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Governor Cuomo Directs State Office of Emergency Management to Monitor Approaching Winter Storm

Press Release

Location: Albany, NY

Governor Andrew M. Cuomo today directed the New York State Office of Emergency Management (NYSOEM) to closely monitor the potential impacts of an approaching winter storm that is expected to bring heavy snow and rain to New York City, Long Island and the Hudson Valley beginning this afternoon. By tonight, precipitation is expected to spread farther north and encompass all of eastern New York.

"The State is closely monitoring a winter storm expected to hit several areas of the state beginning this afternoon," Governor Cuomo said. "We are taking actions to prepare for the potential impacts of the storm and coordinating with local officials. New Yorkers in affected areas should follow local weather reports to stay updated."

Expected snowfall totals for Long Island range from 6-10 inches; for New York City, the Hudson Valley and the Capital District, expected snowfall totals range from 4-8 inches. The storm may cause severe levels of coastal flooding and erosion over a two-day period due to high winds and high seas. Winds will be strong throughout the event, with gusts over 50 mph possible, which, coupled with heavy snow on wires and tree limbs, may cause power outages and greatly reduce visibility.

The New York State Emergency Operations Center (EOC) in Albany will be activated at 8:00 p.m. tonight with the following agencies present: Office of Emergency Management, Department of Transportation, Division of State Police, Division of Military and Naval Affairs, and Thruway Authority. NYSOEM is in close contact with county and local emergency management officials and is prepared to assist with staffing and equipment if necessary.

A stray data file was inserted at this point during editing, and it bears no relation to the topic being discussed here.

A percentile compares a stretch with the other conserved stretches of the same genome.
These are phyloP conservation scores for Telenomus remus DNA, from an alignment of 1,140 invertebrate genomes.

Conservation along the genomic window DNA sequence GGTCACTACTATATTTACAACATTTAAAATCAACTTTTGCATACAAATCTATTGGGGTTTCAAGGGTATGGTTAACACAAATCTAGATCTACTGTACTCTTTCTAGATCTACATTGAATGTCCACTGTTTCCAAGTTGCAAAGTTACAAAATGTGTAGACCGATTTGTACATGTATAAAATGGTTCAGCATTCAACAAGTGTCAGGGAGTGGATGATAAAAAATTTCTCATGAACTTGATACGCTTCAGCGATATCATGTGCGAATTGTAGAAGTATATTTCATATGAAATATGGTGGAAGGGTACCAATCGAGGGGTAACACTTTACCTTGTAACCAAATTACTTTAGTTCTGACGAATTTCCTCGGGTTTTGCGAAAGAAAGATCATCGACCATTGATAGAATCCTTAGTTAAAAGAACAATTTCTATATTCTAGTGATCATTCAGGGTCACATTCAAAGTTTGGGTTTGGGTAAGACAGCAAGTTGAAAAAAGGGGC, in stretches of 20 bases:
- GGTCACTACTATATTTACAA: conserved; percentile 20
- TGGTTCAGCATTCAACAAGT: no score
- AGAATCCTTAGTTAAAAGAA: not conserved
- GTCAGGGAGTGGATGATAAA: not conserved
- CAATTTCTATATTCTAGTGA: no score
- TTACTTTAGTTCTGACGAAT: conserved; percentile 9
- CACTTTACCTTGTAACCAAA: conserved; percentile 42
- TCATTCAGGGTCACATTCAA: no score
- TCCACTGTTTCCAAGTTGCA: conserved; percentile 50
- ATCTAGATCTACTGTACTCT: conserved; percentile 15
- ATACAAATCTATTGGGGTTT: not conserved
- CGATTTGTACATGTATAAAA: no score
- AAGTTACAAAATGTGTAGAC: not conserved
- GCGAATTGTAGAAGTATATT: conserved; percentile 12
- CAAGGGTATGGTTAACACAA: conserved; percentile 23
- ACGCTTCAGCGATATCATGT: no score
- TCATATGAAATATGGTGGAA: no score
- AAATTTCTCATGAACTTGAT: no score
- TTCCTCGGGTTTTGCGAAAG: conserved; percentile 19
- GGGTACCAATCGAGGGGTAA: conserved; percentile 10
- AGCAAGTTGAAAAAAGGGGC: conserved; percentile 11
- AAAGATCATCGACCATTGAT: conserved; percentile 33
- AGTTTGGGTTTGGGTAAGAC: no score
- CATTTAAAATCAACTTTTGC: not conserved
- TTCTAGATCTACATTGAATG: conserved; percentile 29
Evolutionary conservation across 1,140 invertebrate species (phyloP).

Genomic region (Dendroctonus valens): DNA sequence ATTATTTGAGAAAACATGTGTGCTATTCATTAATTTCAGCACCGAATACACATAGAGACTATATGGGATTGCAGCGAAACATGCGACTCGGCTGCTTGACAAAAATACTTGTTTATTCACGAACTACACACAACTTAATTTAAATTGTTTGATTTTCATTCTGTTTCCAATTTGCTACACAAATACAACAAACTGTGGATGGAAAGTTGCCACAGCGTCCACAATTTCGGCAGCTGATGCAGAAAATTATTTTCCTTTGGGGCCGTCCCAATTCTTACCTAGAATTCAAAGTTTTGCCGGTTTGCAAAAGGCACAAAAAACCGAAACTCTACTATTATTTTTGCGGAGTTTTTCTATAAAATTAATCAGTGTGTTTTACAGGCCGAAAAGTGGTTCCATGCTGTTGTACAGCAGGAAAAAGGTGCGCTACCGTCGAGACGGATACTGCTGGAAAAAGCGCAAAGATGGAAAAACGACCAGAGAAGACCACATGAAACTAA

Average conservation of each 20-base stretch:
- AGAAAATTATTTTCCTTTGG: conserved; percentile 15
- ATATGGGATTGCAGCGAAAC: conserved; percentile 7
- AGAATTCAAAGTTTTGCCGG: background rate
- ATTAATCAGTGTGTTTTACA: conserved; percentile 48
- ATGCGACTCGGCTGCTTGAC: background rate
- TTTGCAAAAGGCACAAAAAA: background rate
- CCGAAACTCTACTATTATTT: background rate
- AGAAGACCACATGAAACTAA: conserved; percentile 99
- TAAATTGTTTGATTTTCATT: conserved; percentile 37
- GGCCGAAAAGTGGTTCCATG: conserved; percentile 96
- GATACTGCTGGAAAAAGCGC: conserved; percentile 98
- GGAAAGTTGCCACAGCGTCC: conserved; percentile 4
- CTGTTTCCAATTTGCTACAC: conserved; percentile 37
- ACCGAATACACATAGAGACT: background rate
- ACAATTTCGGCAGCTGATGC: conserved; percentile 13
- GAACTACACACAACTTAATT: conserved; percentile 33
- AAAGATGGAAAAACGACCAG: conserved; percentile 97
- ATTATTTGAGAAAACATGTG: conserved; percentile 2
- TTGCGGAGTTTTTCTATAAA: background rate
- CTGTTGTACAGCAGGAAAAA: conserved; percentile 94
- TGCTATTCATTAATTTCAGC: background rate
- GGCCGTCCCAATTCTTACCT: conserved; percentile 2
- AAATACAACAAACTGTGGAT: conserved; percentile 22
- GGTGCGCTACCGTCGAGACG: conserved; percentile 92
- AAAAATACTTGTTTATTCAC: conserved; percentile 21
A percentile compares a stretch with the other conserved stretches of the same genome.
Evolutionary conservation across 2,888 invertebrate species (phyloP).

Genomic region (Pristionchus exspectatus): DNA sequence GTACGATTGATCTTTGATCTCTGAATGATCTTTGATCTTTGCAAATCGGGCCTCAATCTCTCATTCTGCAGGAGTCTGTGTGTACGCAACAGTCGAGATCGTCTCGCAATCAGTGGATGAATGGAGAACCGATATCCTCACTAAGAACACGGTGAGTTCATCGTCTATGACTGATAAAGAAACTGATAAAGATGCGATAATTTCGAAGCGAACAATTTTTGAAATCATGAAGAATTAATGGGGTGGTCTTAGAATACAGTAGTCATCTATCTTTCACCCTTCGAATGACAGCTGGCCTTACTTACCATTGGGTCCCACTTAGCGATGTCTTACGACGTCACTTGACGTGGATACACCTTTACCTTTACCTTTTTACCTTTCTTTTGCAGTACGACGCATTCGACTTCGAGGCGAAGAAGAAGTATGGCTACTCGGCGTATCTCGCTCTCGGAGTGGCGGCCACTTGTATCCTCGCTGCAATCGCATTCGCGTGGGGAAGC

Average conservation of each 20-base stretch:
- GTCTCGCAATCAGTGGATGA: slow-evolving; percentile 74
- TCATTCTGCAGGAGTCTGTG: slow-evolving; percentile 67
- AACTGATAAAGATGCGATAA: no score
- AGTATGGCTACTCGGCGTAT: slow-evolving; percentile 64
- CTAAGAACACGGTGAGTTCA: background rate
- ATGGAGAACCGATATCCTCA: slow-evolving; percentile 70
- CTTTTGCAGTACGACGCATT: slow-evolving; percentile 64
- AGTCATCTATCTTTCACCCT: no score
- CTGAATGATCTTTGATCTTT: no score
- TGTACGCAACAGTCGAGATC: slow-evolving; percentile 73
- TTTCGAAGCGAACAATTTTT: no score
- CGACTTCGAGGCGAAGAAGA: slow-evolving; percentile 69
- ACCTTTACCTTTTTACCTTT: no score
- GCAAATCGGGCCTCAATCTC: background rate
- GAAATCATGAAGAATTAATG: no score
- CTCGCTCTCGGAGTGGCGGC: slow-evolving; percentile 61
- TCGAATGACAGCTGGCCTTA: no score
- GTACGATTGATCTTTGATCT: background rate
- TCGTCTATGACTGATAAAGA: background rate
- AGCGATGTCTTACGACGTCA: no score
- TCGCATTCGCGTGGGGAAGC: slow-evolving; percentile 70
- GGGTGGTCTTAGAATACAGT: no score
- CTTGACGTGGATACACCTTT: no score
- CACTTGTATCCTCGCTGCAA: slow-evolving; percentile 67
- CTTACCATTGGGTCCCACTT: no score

In advance of the storm:
The Department of Homeland Security and Emergency Services (DHSES) deployed field staff to the lower Hudson Valley and Long Island to provide additional situational awareness, and to respond to County Emergency Operations Center activations as necessary.
NYSOEM deployed staff to Nassau and Suffolk County Emergency Operations Centers.
The Office of Interoperability and Emergency Communications (OIEC) deployed two Strategic Technology Reserve (STR) vehicles to Long Island. Additional STRs are available in Albany for deployment to other locations as needed. OIEC staff have been deployed to Long Island in support of the STRs and the Governor's All-Weather Response Coordination Vehicle.

Citizens are reminded to take the following steps in preparation for the storm:
Monitor local media and weather reports.
Listen and obey any local emergency orders.
Know your community's flood evacuation routes, public shelters, and where to find high ground.
Make sure you have a preparedness kit -- for items to include, visit the NYSOEM website at
Test sump pumps and, if possible, have a backup power source.
Minimize damage from basement flooding by elevating materials that could be damaged by basement flooding.

When traveling, take the following precautions:
Never follow a snowplow too closely or attempt to pass one. Remember that the highway ahead of the plow is usually snow-covered.
Adjust speed for road conditions and maintain a safe distance from other vehicles.
Schedule extra time for winter travel and be patient during ice and snow removal operations.
Assume that bridge surfaces are slippery, as they freeze more quickly than road surfaces.
Watch for black ice, which can be difficult to see but makes conditions slippery when pavement temperatures are below freezing.
Have a cell phone handy, if possible, but do not text while driving; distracted driving is illegal and becomes even more dangerous during storm events.
Never venture from your vehicle if snowbound.
Equip your car with emergency supplies including sand, shovel, flares, booster cables, rope, ice scraper, portable radio, flashlight, blankets and extra warm clothes.
Inform a responsible person of your destination, intended route, and estimated time of arrival.
Keep calm and do not panic in case of a vehicle breakdown, accident, or if you become snowbound.

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